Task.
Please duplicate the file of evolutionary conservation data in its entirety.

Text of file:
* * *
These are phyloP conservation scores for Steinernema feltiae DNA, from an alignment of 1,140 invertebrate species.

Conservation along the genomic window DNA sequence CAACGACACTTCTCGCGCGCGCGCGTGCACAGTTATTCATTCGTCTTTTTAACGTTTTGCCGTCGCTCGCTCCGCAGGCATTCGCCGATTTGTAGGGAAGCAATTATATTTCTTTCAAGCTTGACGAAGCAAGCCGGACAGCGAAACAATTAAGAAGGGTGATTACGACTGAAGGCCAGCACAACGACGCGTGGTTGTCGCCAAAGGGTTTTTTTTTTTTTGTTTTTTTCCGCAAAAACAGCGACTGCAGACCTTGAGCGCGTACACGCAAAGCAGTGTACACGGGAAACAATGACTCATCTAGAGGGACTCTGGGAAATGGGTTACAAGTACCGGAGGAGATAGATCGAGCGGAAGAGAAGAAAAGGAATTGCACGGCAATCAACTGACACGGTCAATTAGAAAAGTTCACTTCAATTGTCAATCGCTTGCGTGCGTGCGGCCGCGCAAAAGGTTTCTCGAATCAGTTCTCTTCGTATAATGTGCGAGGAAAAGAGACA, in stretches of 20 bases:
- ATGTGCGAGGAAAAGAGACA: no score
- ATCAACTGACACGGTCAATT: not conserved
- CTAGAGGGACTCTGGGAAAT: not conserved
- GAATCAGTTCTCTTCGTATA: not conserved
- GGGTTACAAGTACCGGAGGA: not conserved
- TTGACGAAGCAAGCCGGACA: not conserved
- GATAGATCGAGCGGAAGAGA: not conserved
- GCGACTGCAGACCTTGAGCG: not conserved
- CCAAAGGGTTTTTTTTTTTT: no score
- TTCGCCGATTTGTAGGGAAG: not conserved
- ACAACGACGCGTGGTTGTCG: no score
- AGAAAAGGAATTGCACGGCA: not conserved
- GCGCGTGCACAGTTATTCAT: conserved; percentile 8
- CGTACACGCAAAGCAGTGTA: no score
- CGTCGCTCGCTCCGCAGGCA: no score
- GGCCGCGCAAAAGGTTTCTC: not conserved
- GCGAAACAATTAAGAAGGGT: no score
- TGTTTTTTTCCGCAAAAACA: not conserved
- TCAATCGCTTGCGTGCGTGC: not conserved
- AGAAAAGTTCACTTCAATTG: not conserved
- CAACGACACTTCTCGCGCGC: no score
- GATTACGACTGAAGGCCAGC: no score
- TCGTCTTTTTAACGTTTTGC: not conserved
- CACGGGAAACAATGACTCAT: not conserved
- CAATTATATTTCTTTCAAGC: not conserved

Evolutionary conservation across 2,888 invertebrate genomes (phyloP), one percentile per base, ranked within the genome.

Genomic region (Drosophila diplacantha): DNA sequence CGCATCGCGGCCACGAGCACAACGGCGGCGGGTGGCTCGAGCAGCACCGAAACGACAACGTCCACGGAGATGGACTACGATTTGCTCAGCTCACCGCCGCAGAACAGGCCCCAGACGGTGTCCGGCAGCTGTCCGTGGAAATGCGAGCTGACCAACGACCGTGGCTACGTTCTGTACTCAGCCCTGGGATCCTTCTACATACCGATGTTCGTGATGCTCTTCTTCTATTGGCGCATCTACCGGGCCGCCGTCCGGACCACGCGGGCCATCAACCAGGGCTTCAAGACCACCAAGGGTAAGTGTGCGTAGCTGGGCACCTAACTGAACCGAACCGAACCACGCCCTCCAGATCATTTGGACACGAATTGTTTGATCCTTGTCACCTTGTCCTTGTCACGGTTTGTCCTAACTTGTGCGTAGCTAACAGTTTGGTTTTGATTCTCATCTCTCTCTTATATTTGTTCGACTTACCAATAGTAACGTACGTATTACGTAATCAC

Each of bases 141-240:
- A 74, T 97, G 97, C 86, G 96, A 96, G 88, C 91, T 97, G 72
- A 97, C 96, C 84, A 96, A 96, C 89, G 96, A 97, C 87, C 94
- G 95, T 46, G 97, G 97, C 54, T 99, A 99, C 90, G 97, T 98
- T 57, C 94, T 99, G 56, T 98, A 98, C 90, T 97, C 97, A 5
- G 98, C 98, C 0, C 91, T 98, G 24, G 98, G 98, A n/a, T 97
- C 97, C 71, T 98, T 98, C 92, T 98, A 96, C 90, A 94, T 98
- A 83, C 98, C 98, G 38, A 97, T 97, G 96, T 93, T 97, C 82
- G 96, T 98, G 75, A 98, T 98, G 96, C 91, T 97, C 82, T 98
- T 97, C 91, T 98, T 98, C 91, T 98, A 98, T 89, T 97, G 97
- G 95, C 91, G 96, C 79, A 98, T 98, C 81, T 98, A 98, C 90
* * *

These are phyloP conservation scores for Steinernema feltiae DNA, from an alignment of 1,140 invertebrate species.

Conservation along the genomic window DNA sequence CAACGACACTTCTCGCGCGCGCGCGTGCACAGTTATTCATTCGTCTTTTTAACGTTTTGCCGTCGCTCGCTCCGCAGGCATTCGCCGATTTGTAGGGAAGCAATTATATTTCTTTCAAGCTTGACGAAGCAAGCCGGACAGCGAAACAATTAAGAAGGGTGATTACGACTGAAGGCCAGCACAACGACGCGTGGTTGTCGCCAAAGGGTTTTTTTTTTTTTGTTTTTTTCCGCAAAAACAGCGACTGCAGACCTTGAGCGCGTACACGCAAAGCAGTGTACACGGGAAACAATGACTCATCTAGAGGGACTCTGGGAAATGGGTTACAAGTACCGGAGGAGATAGATCGAGCGGAAGAGAAGAAAAGGAATTGCACGGCAATCAACTGACACGGTCAATTAGAAAAGTTCACTTCAATTGTCAATCGCTTGCGTGCGTGCGGCCGCGCAAAAGGTTTCTCGAATCAGTTCTCTTCGTATAATGTGCGAGGAAAAGAGACA, in stretches of 20 bases:
- ATGTGCGAGGAAAAGAGACA: no score
- ATCAACTGACACGGTCAATT: not conserved
- CTAGAGGGACTCTGGGAAAT: not conserved
- GAATCAGTTCTCTTCGTATA: not conserved
- GGGTTACAAGTACCGGAGGA: not conserved
- TTGACGAAGCAAGCCGGACA: not conserved
- GATAGATCGAGCGGAAGAGA: not conserved
- GCGACTGCAGACCTTGAGCG: not conserved
- CCAAAGGGTTTTTTTTTTTT: no score
- TTCGCCGATTTGTAGGGAAG: not conserved
- ACAACGACGCGTGGTTGTCG: no score
- AGAAAAGGAATTGCACGGCA: not conserved
- GCGCGTGCACAGTTATTCAT: conserved; percentile 8
- CGTACACGCAAAGCAGTGTA: no score
- CGTCGCTCGCTCCGCAGGCA: no score
- GGCCGCGCAAAAGGTTTCTC: not conserved
- GCGAAACAATTAAGAAGGGT: no score
- TGTTTTTTTCCGCAAAAACA: not conserved
- TCAATCGCTTGCGTGCGTGC: not conserved
- AGAAAAGTTCACTTCAATTG: not conserved
- CAACGACACTTCTCGCGCGC: no score
- GATTACGACTGAAGGCCAGC: no score
- TCGTCTTTTTAACGTTTTGC: not conserved
- CACGGGAAACAATGACTCAT: not conserved
- CAATTATATTTCTTTCAAGC: not conserved

Evolutionary conservation across 2,888 invertebrate genomes (phyloP), one percentile per base, ranked within the genome.

Genomic region (Drosophila diplacantha): DNA sequence CGCATCGCGGCCACGAGCACAACGGCGGCGGGTGGCTCGAGCAGCACCGAAACGACAACGTCCACGGAGATGGACTACGATTTGCTCAGCTCACCGCCGCAGAACAGGCCCCAGACGGTGTCCGGCAGCTGTCCGTGGAAATGCGAGCTGACCAACGACCGTGGCTACGTTCTGTACTCAGCCCTGGGATCCTTCTACATACCGATGTTCGTGATGCTCTTCTTCTATTGGCGCATCTACCGGGCCGCCGTCCGGACCACGCGGGCCATCAACCAGGGCTTCAAGACCACCAAGGGTAAGTGTGCGTAGCTGGGCACCTAACTGAACCGAACCGAACCACGCCCTCCAGATCATTTGGACACGAATTGTTTGATCCTTGTCACCTTGTCCTTGTCACGGTTTGTCCTAACTTGTGCGTAGCTAACAGTTTGGTTTTGATTCTCATCTCTCTCTTATATTTGTTCGACTTACCAATAGTAACGTACGTATTACGTAATCAC

Each of bases 141-240:
- A 74, T 97, G 97, C 86, G 96, A 96, G 88, C 91, T 97, G 72
- A 97, C 96, C 84, A 96, A 96, C 89, G 96, A 97, C 87, C 94
- G 95, T 46, G 97, G 97, C 54, T 99, A 99, C 90, G 97, T 98
- T 57, C 94, T 99, G 56, T 98, A 98, C 90, T 97, C 97, A 5
- G 98, C 98, C 0, C 91, T 98, G 24, G 98, G 98, A n/a, T 97
- C 97, C 71, T 98, T 98, C 92, T 98, A 96, C 90, A 94, T 98
- A 83, C 98, C 98, G 38, A 97, T 97, G 96, T 93, T 97, C 82
- G 96, T 98, G 75, A 98, T 98, G 96, C 91, T 97, C 82, T 98
- T 97, C 91, T 98, T 98, C 91, T 98, A 98, T 89, T 97, G 97
- G 95, C 91, G 96, C 79, A 98, T 98, C 81, T 98, A 98, C 90